A stakeout is essentially a scientific experiment without the science. Scientific experiments are carefully controlled by the investigator or experimenter: he or she controls some variables or conditions, and measures the variation. To use a basic example, if a scientist wants to see if one potting soil helps plants grow better than another potting soil, she can set up a simple experiment to test this. But she would need to establish careful controls over the experiment to make sure that the results she gets are valid. She would take two identical plants (ideally cuttings from the same parent plant to control for genetics) and expose them to identical sunlight, water, temperature, and so on— essentially controlling a dozen or more variables, so that she can be sure that any difference in growth between the two plants is a result of the dependent variable, the different potting soil. This careful control of the environments is absolutely critical to conducting a valid experiment. If one of the plants was given more sunlight or more water, then that could be the reason it grew better, regardless of which soil it was planted in. Without careful control over the variables and conditions, the experiment is invalid and any results from that experiment are worthless.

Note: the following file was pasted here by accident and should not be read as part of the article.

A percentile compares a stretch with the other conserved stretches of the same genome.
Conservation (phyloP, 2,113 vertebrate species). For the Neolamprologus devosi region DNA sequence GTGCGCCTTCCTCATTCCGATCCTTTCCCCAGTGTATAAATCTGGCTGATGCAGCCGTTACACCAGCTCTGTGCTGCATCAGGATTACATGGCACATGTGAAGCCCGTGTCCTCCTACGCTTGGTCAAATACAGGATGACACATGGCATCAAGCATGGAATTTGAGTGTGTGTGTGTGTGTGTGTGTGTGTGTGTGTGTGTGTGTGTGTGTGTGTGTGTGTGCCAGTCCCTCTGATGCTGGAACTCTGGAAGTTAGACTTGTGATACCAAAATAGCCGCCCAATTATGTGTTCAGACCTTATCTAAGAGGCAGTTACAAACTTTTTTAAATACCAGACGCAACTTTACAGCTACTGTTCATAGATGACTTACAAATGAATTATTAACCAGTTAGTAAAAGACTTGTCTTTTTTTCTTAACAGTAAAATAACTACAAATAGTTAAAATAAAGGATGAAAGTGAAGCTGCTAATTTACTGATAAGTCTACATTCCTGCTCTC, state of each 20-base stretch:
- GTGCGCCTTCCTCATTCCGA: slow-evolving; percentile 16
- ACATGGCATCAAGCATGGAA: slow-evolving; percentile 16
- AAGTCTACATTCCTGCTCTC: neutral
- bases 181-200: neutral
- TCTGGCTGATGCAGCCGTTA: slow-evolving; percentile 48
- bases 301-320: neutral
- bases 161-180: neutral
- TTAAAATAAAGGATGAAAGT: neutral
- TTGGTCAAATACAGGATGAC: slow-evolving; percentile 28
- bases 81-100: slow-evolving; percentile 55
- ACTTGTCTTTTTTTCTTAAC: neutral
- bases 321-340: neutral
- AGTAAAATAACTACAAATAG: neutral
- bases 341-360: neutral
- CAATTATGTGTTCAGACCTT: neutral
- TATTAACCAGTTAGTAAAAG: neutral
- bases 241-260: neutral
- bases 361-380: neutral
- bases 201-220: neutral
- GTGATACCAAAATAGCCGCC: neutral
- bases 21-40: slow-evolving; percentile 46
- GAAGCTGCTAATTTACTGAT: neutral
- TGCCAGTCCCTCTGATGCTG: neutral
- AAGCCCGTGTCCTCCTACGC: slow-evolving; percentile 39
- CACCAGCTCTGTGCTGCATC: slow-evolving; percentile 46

Some ghost hunters and paranormal investigators believe they are using good science and controls when they conduct tests, for example setting out “trigger” or “control” objects (teddy bears, balls set on tables or chairs, and so on) that ghosts are invited to move to demonstrate their presence. The problem is that there is no scientific control group to compare any result to. For example, let’s say that a child’s ball is placed in the center of a table in a reputedly haunted room and recorded on camera overnight. Even if the ball begins to move or roll for some reason, it is not a valid experiment. The investigator would need to have a control condition—one or more identical balls set up in comparable conditions and locations that are supposedly not haunted. It might be, for example, that slight vibrations from a passing train a few blocks away would be enough to move the ball, and that any ball placed on any comparable table anywhere in the neighborhood would act the same way. If the investigator only tests that one ball on that one specific table in the suspected haunted location, it’s impossible to know if any movement was caused by a circumstance unique to that place. Without a control group, there is nothing to compare any result to. It is classic pseudoscience. This is directly relevant to ghost investigations, because in a stakeout the experimenter by definition cannot control all, or even the most, of the variables and conditions in the experiment he’s conducting.